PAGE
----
Monday, April 24, 2006

2nd Sunday of Easter - Just a Peanut

Adapted from Fr Tonne's Talks for Children

"Blessed are they who have not seen, and yet have believed." St. John, 20 :29.

I want to tell you a story about a priest who liked to play tricks. One day he told the boys and girls in school that next week he was going to show them something wonderful. He would show them something that nobody in the world had ever seen before. After they all had a look at it, nobody in the world would ever see it again. He told the class that they would be the first who ever saw it; and they would be the last to see it, too, because it would disappear right in front of them.
He asked the children if they thought he could do this. Some thought he could; others said he couldn't.

You can be sure that during the following week those boys and girls thought and thought about what it might be. They tried to make Father give them a hint, but all he would say was: "Nobody ever saw it and nobody will ever see it again. You will be the only ones in the whole world who will ever see it."

Finally the day came and you can bet those boys and girls were all eyes and ears. Father had something in his hand. They leaned forward to see what it was. Slowly he opened his hand. There was - a peanut. Then he slowly broke the shell and took out the kernel, the inside of the peanut.

He smiled.

"Did any of you ever see that before?" he asked. "No, Father," they shouted.

"Did anybody else ever see it?"

"No, Father," they shouted again.

"Now, Jim," Father said to one of the boys, "please come up here. . .Open your mouth and eat this peanut."

"Will any of you ever see that peanut again?" Father asked.

"No, Father," they fairly screamed.

The Father explained that those who thought he could show them some­thing they had never seen before, something nobody would ever see after they had seen it - those who believed had faith in him. Those who did not believe he could do it, did not have faith.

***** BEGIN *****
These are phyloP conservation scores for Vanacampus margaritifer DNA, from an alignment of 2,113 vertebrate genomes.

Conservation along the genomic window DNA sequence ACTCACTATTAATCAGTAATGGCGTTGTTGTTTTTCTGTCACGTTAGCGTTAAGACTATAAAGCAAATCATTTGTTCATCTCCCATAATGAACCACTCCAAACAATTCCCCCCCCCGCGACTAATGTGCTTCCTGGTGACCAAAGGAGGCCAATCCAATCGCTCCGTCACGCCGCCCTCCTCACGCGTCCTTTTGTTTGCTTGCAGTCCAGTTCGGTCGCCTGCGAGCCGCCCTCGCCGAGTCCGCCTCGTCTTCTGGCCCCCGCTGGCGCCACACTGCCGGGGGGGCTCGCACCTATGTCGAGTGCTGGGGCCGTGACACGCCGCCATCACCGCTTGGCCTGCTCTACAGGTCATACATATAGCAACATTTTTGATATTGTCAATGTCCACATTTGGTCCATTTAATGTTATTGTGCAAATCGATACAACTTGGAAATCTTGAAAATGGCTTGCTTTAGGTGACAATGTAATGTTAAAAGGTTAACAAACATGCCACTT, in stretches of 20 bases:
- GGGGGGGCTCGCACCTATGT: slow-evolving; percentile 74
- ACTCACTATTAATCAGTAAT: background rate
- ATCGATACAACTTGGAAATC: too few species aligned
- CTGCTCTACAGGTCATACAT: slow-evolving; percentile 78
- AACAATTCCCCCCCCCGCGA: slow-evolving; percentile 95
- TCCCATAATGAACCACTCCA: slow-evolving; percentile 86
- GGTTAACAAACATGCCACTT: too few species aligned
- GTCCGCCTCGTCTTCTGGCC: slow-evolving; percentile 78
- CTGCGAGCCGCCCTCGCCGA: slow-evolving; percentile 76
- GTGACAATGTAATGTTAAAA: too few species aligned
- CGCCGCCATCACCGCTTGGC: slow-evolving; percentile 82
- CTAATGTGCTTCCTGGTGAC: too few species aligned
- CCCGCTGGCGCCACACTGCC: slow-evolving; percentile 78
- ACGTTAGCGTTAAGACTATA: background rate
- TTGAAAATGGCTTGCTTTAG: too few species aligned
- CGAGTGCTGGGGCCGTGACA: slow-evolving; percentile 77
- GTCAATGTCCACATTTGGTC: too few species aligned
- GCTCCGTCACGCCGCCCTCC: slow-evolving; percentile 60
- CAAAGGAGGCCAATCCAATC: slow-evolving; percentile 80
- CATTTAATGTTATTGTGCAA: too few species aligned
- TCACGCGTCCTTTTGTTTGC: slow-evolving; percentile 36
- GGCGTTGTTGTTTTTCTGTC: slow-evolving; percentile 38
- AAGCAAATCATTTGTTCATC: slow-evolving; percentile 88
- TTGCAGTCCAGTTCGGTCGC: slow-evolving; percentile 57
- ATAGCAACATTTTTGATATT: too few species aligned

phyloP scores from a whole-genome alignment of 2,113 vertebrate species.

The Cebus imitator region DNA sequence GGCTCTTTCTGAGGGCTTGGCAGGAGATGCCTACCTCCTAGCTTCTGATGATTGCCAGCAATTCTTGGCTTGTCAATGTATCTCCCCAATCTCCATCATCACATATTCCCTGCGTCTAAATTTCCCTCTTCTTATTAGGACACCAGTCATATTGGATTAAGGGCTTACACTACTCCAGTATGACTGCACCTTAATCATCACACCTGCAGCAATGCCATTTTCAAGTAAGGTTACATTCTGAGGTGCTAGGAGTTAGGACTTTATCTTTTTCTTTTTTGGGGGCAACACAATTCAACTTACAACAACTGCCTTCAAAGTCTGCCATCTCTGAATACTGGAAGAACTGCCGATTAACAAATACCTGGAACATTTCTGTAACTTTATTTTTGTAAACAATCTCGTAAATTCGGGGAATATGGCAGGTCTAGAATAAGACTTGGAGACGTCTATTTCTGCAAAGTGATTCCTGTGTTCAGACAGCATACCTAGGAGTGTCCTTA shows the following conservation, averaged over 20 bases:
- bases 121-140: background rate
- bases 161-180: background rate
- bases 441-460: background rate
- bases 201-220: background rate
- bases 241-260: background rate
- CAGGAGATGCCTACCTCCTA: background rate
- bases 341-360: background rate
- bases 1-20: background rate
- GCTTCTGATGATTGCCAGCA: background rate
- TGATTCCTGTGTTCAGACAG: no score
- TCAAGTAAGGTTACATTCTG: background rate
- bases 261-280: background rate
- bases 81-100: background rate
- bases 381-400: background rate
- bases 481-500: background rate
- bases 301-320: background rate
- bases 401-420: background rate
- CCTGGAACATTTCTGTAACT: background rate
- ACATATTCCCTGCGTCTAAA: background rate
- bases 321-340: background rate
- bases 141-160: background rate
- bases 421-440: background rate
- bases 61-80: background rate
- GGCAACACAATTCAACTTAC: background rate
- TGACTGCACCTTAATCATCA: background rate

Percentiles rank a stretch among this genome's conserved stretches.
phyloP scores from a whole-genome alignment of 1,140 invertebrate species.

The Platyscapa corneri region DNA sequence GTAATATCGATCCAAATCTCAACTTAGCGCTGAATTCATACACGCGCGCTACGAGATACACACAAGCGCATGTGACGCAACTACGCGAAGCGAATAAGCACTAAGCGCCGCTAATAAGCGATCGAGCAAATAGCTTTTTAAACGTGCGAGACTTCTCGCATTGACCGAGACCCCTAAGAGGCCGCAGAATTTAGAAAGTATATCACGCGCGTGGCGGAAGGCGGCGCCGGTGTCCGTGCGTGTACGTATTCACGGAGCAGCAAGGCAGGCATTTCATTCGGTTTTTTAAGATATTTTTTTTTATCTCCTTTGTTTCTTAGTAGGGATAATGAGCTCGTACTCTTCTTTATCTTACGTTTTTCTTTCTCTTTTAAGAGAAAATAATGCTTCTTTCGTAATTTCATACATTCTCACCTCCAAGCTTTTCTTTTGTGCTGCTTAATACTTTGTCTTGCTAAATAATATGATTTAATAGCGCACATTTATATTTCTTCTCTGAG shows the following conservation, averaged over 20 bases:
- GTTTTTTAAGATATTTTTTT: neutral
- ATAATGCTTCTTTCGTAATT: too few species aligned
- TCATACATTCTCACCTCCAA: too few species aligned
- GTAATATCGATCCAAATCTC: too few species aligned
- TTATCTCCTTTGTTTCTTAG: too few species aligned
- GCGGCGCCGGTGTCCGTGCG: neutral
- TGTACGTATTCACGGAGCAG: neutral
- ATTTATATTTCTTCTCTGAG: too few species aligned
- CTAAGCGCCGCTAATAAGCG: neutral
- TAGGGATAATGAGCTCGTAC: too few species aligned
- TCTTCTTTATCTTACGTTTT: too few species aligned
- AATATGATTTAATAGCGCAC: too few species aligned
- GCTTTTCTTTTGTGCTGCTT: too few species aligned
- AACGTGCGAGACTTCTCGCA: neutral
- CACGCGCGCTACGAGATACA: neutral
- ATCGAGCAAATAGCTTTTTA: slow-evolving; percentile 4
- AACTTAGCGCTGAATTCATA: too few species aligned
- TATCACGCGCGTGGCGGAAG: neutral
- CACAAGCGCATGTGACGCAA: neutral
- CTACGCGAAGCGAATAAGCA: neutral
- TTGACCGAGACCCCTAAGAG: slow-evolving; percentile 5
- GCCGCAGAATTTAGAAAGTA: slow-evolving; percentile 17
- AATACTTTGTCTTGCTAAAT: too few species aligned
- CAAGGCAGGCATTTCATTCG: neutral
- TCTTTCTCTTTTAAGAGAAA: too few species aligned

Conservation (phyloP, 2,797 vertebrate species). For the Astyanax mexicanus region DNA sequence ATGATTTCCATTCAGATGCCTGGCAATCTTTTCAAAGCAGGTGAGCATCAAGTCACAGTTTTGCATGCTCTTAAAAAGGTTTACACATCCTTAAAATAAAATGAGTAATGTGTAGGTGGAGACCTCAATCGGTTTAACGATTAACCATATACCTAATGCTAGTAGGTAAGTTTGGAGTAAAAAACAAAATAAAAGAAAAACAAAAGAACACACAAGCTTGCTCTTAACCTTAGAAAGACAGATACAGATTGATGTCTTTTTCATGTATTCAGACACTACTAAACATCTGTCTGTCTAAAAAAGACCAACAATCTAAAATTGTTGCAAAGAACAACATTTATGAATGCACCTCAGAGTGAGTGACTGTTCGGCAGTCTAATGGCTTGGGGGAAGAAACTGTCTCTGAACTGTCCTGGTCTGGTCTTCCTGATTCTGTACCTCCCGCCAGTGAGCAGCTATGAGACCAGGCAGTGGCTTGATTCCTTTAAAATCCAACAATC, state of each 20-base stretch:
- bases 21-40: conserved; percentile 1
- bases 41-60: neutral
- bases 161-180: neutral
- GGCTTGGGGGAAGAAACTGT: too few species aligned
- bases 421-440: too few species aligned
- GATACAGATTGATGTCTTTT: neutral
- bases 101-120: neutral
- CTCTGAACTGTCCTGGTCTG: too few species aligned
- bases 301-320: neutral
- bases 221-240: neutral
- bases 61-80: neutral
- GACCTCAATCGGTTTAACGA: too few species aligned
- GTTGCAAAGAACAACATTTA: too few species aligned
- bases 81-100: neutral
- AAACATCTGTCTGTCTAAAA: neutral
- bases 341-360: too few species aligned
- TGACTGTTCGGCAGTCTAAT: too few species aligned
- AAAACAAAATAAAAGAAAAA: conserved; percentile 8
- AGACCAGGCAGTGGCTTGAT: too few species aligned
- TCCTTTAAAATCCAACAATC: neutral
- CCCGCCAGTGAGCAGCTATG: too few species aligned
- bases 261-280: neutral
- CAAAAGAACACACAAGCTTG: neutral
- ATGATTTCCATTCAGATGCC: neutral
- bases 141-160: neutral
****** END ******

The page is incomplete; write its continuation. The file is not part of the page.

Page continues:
This past Sunday we read a story from the Bible about divine faith, faith in God. You remember. Jesus rose from the grave and appeared to our Blessed Mother and all the apostles except St. Thomas. When the others told St. Thomas, "We have seen the Lord," he would not believe it. Eight days later, when St. Thomas was with the apostles, Jesus appeared to them again. Our Lord told St. Thomas to put his finger into the wounds in His hands and his hand into the wound in His side. St. Thomas believed.

What did Jesus say then? He told St. Thomas and all of us: "Blessed are they who have not seen, and yet have believed."

Blessed means happy.

Jesus had made a promise to His followers much bigger than the promise which the priest made to the class. The priest promised to show the children something nobody had ever seen, something nobody would ever see again. Jesus promised that after He was crucified and buried He would rise on the third day. St. Thomas did not believe the way he should. He doubted. He wanted to be shown. He wanted to see before he would believe. He did not have real faith.

Jesus told us many things which we have to believe, even though we cannot see them. He told us that there is a heaven where all of us will go and be happy with God forever, if we try to do what God wants. He also told us that there is another place where those will go who do not serve and love the Lord.

Jesus told us that He would give us His flesh to eat and His blood to drink. He told us that Holy Communion was really Himself. We don't see Jesus in the Sacred Host, but we know it is our Lord because He said so.

Our Lord told us that He would hear and answer our prayers. We don't see Him listening, but by faith we know that He is listening.

Faith tells us all the things we need to know. Faith answers all the big questions of life. We all want to know: Why this? Why that? Many questions cannot be answered from what we see and hear and feel. We go to our Lord and He gives us the answer. We take Him at His word. We believe every word Jesus says because He always tells the truth. This gift of faith we receive in Baptism.

The Apostle Thomas should have believed. He should have believed that Jesus would rise, as He said He would, and that He did appear to the apostles.

God gives us faith when we ask for it. Faith is a gift. When you ask your father for something, say, a bicycle, something you could never buy yourself, and he gives it to you, then you are happy.

Faith is something that God the Father will give you if you ask for it.

You can't buy it or build it or find it yourself. God gives it to us.

Ask God for faith, boys and girls, a strong, unshaking, solid faith. Ask God to help you believe every word He tells us through the Bible and through His Church. Then you will be blessed, then you will be happy, happy in your wonderful Catholic faith. Amen.
Adapted from Talks for Children
by Fr. Arthur Tonne, OFM (© 1948)

No comments: